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I am trying to find the sum of the above series.

The sum till n terms can be found using power series expansion. However, I'm trying to solve this using the method of difference (a.k.a. Telescoping sum or $V_n$ method).

In this method, the general term is expressed as the difference between two consecutive values of some function. Like the following:

$T_n = V_n - V_{n-1}$

and then the sum is taken which comes to be

$S_n = V_n - V_0$

The general term of the series in question can be represented as a product:

$T_n = n(n+1)^2(n+2)$

But I am unable to represent this as a difference. How can I proceed from here to find the sum?

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Since $V_n = S_n + V_0$ you have that $V_n - V_{n-1} = S_n - S_{n-1}$ so your search for $V_n$ is identical to finding $S_n$, besides a free constant.

So you may well set $V_n$ to the (known or guessed) sum $S_n$ and write $$V_n = \frac{1}{10} n (n + 1) (n + 2) (n + 3) (2 n + 3)$$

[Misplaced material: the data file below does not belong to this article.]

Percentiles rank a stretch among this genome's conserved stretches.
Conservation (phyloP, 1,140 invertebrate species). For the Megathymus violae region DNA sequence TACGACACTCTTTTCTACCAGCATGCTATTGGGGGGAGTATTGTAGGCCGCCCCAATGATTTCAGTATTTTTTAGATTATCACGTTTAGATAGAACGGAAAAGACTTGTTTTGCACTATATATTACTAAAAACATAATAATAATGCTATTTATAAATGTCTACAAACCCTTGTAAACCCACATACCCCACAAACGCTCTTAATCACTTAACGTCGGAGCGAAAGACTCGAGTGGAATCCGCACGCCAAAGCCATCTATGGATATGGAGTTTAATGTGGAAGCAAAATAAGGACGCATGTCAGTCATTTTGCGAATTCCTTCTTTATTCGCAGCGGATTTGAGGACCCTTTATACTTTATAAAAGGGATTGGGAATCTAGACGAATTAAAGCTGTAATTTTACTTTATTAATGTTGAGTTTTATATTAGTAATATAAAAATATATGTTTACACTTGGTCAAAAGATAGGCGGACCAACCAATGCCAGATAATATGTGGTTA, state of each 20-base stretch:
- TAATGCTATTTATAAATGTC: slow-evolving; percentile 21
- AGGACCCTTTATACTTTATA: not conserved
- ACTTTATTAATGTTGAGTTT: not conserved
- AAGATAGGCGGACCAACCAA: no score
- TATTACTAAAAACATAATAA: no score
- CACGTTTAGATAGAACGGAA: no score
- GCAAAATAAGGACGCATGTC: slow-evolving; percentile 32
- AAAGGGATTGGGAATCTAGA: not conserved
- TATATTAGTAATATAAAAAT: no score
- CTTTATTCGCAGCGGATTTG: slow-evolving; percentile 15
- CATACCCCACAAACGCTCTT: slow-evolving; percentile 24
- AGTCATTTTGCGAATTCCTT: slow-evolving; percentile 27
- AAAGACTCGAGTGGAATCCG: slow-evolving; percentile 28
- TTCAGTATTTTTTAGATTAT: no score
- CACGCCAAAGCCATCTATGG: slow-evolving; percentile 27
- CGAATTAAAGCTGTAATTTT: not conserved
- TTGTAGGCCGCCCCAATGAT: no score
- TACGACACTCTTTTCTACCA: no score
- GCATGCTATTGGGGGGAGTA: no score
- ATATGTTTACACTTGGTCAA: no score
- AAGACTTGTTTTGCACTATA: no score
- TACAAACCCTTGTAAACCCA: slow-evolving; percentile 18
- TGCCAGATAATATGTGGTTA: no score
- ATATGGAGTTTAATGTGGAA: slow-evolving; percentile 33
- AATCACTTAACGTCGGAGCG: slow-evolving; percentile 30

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  • $\begingroup$ I didn't understand what you mean by setting Vn to the sum. I don't know the sum and can't guess it. Also, how did you arrive at the last equation? Can you please elaborate more? $\endgroup$ – user638500 Jan 27 at 15:25
  • $\begingroup$ I got $V_n = S_n$ by using power series expansion. As $T_n$ is of order $n^4$, $S_n$ has to be of order $n^5$. You may therefore also set a general formula $V_n = a_0 + a_1 n + a_2 n^2 + a_3 n^3 + a_4 n^4 + a_5 n^5$ and determine the coefficients $a_i$ by setting all powers $n^k$ equal in $V_n - V_{n-1} = T_n$. $\endgroup$ – Andreas Jan 27 at 19:46
  • $\begingroup$ I have mentioned in the question that I don't want to use Power series expansion. I am in high school and don't know calculus or Power series expansion. However, thanks for the answer. $\endgroup$ – user638500 Jan 28 at 3:12
  • $\begingroup$ I've laid out another path to arrive at $V_n$ - with unknown coefficients to be determined - in my previous comment. Kindly use that one. $\endgroup$ – Andreas Jan 28 at 8:15

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